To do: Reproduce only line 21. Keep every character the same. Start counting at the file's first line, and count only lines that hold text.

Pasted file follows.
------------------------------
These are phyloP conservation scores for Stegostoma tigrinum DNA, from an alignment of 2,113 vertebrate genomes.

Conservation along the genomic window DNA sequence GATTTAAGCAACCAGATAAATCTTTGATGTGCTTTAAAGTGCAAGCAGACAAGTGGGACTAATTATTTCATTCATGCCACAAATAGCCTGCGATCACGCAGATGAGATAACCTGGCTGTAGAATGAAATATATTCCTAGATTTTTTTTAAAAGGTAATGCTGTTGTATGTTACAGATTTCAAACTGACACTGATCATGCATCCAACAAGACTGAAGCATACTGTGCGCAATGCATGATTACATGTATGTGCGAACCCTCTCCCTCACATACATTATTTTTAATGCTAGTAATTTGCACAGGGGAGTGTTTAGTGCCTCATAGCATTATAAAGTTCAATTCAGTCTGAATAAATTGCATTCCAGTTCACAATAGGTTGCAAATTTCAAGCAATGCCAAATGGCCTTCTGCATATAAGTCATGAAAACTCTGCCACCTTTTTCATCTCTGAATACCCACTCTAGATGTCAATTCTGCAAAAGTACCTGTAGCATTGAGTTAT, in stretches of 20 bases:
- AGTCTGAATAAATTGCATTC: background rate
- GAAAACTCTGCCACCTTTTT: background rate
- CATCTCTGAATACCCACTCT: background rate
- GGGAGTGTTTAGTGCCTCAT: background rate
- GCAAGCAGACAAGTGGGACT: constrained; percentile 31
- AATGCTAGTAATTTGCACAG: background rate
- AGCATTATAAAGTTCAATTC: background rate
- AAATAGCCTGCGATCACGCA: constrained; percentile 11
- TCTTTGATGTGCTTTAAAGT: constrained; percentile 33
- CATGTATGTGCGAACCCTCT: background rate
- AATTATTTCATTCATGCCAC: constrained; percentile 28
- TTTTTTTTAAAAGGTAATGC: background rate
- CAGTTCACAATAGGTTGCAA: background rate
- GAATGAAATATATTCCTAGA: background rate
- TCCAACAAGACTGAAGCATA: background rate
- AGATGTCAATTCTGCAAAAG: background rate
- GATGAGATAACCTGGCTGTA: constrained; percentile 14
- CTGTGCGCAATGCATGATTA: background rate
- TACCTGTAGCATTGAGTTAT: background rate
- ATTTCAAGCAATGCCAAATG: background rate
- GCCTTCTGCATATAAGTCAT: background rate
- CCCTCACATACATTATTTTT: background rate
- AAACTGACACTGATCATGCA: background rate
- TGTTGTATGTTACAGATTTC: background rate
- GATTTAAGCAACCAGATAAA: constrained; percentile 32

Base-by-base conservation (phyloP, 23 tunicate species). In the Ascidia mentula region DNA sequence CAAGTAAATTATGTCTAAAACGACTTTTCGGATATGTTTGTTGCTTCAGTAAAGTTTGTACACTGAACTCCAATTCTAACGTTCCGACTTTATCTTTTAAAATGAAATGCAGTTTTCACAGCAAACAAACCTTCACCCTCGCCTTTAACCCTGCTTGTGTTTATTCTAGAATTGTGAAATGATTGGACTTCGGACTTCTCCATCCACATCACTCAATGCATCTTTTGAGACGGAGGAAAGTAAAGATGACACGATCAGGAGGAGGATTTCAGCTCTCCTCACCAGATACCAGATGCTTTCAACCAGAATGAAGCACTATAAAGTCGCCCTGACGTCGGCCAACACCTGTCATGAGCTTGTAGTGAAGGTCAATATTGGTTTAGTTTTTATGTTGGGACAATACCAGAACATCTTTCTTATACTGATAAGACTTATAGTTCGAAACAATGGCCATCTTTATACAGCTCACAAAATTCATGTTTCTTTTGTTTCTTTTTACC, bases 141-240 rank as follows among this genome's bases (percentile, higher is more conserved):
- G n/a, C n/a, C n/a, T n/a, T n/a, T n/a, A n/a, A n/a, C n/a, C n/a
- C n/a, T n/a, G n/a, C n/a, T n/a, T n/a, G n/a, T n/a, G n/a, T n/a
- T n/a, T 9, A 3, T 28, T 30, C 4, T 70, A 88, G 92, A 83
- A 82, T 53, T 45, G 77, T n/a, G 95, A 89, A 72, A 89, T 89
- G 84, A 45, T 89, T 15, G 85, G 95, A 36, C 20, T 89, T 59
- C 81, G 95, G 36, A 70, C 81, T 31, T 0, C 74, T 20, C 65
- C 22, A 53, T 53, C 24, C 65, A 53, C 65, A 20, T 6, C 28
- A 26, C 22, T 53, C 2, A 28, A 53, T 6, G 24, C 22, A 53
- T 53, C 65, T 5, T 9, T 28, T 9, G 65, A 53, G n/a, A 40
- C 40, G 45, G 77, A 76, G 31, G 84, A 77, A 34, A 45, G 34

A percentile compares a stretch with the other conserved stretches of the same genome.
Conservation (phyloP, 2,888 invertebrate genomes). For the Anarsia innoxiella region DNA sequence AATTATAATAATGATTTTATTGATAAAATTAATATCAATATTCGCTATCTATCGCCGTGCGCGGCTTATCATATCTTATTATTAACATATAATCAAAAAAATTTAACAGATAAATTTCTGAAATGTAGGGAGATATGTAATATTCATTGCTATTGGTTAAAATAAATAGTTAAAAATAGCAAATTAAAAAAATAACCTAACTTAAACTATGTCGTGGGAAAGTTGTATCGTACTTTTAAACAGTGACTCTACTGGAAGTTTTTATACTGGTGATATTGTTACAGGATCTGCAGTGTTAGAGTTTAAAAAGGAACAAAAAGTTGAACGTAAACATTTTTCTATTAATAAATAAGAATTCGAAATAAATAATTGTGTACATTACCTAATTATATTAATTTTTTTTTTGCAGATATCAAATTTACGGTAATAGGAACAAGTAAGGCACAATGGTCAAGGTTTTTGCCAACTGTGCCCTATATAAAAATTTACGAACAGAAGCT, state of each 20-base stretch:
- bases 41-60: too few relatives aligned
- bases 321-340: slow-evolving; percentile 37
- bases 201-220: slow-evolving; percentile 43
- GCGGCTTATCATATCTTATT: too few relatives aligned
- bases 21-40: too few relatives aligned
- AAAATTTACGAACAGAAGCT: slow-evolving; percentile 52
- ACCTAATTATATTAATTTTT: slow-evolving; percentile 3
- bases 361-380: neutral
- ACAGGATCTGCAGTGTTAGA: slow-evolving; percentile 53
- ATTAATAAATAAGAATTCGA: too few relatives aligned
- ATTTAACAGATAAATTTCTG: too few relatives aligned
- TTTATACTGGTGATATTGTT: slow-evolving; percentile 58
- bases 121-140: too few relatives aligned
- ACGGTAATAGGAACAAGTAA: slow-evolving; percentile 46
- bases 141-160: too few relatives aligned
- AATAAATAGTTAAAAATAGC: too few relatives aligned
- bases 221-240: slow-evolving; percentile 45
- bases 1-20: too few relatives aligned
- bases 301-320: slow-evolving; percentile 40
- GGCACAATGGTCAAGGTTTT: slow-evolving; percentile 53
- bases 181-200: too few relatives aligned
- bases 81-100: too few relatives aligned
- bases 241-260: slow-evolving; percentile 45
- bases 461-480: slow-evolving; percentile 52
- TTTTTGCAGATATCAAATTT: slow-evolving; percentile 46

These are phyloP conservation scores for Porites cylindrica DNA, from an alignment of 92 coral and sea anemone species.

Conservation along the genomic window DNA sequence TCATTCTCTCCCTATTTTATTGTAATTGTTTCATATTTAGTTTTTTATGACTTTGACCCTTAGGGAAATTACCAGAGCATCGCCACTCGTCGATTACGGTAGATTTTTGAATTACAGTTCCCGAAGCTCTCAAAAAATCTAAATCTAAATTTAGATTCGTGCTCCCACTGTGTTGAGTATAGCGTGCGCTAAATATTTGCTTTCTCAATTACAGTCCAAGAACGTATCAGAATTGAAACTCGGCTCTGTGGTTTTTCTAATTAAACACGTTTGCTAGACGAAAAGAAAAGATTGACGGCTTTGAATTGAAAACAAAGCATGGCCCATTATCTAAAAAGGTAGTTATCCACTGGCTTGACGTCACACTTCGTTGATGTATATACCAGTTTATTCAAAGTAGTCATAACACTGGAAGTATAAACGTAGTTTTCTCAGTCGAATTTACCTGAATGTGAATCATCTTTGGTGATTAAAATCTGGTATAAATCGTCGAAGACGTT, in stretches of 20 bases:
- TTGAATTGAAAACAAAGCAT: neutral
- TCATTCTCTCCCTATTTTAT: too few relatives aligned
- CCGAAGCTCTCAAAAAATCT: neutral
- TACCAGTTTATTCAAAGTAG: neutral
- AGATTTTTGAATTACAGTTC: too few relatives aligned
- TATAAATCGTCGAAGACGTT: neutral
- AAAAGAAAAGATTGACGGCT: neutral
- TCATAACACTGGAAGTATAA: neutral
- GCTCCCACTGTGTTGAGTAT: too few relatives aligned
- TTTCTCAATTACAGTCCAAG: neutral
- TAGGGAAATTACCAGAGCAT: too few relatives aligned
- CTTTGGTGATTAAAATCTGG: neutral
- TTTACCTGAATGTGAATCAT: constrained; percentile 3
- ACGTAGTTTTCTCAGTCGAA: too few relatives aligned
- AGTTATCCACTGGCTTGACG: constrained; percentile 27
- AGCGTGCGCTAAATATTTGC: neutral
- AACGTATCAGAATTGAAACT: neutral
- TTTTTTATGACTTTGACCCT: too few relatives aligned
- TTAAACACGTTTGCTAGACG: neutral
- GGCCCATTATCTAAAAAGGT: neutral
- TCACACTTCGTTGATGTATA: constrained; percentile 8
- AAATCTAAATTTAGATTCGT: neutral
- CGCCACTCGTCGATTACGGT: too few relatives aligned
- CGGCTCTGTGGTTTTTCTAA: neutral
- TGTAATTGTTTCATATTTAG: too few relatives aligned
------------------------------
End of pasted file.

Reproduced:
- TACCTGTAGCATTGAGTTAT: background rate